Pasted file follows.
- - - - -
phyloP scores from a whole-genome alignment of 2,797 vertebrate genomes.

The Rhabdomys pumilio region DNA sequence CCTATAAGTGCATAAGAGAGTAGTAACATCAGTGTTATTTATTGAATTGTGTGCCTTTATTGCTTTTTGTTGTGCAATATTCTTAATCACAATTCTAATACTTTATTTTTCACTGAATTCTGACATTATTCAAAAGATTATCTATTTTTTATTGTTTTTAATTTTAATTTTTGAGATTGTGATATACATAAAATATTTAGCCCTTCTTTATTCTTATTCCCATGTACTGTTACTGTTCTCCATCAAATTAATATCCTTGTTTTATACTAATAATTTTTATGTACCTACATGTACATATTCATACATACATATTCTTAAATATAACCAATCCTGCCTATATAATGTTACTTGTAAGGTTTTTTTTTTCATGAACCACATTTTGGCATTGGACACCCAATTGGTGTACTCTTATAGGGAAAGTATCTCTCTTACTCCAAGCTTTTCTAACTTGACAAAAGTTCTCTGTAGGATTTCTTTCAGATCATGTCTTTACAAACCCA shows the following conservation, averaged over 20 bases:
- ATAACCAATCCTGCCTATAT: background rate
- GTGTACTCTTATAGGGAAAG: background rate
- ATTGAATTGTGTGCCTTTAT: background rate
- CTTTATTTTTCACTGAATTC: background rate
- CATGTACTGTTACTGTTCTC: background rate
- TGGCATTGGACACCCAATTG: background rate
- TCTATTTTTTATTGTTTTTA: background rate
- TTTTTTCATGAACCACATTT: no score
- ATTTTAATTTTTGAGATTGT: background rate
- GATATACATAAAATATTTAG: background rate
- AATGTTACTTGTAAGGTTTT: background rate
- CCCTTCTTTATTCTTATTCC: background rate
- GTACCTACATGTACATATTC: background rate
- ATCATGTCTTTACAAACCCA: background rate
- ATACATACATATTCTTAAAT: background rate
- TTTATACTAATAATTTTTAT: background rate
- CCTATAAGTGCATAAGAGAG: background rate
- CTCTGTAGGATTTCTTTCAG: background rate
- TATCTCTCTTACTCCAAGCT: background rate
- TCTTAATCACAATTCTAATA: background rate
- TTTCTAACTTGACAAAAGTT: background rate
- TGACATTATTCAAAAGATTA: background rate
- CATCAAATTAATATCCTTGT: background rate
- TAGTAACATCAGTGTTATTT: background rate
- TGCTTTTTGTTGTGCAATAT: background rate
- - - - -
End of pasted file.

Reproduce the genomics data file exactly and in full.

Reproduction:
phyloP scores from a whole-genome alignment of 2,797 vertebrate genomes.

The Rhabdomys pumilio region DNA sequence CCTATAAGTGCATAAGAGAGTAGTAACATCAGTGTTATTTATTGAATTGTGTGCCTTTATTGCTTTTTGTTGTGCAATATTCTTAATCACAATTCTAATACTTTATTTTTCACTGAATTCTGACATTATTCAAAAGATTATCTATTTTTTATTGTTTTTAATTTTAATTTTTGAGATTGTGATATACATAAAATATTTAGCCCTTCTTTATTCTTATTCCCATGTACTGTTACTGTTCTCCATCAAATTAATATCCTTGTTTTATACTAATAATTTTTATGTACCTACATGTACATATTCATACATACATATTCTTAAATATAACCAATCCTGCCTATATAATGTTACTTGTAAGGTTTTTTTTTTCATGAACCACATTTTGGCATTGGACACCCAATTGGTGTACTCTTATAGGGAAAGTATCTCTCTTACTCCAAGCTTTTCTAACTTGACAAAAGTTCTCTGTAGGATTTCTTTCAGATCATGTCTTTACAAACCCA shows the following conservation, averaged over 20 bases:
- ATAACCAATCCTGCCTATAT: background rate
- GTGTACTCTTATAGGGAAAG: background rate
- ATTGAATTGTGTGCCTTTAT: background rate
- CTTTATTTTTCACTGAATTC: background rate
- CATGTACTGTTACTGTTCTC: background rate
- TGGCATTGGACACCCAATTG: background rate
- TCTATTTTTTATTGTTTTTA: background rate
- TTTTTTCATGAACCACATTT: no score
- ATTTTAATTTTTGAGATTGT: background rate
- GATATACATAAAATATTTAG: background rate
- AATGTTACTTGTAAGGTTTT: background rate
- CCCTTCTTTATTCTTATTCC: background rate
- GTACCTACATGTACATATTC: background rate
- ATCATGTCTTTACAAACCCA: background rate
- ATACATACATATTCTTAAAT: background rate
- TTTATACTAATAATTTTTAT: background rate
- CCTATAAGTGCATAAGAGAG: background rate
- CTCTGTAGGATTTCTTTCAG: background rate
- TATCTCTCTTACTCCAAGCT: background rate
- TCTTAATCACAATTCTAATA: background rate
- TTTCTAACTTGACAAAAGTT: background rate
- TGACATTATTCAAAAGATTA: background rate
- CATCAAATTAATATCCTTGT: background rate
- TAGTAACATCAGTGTTATTT: background rate
- TGCTTTTTGTTGTGCAATAT: background rate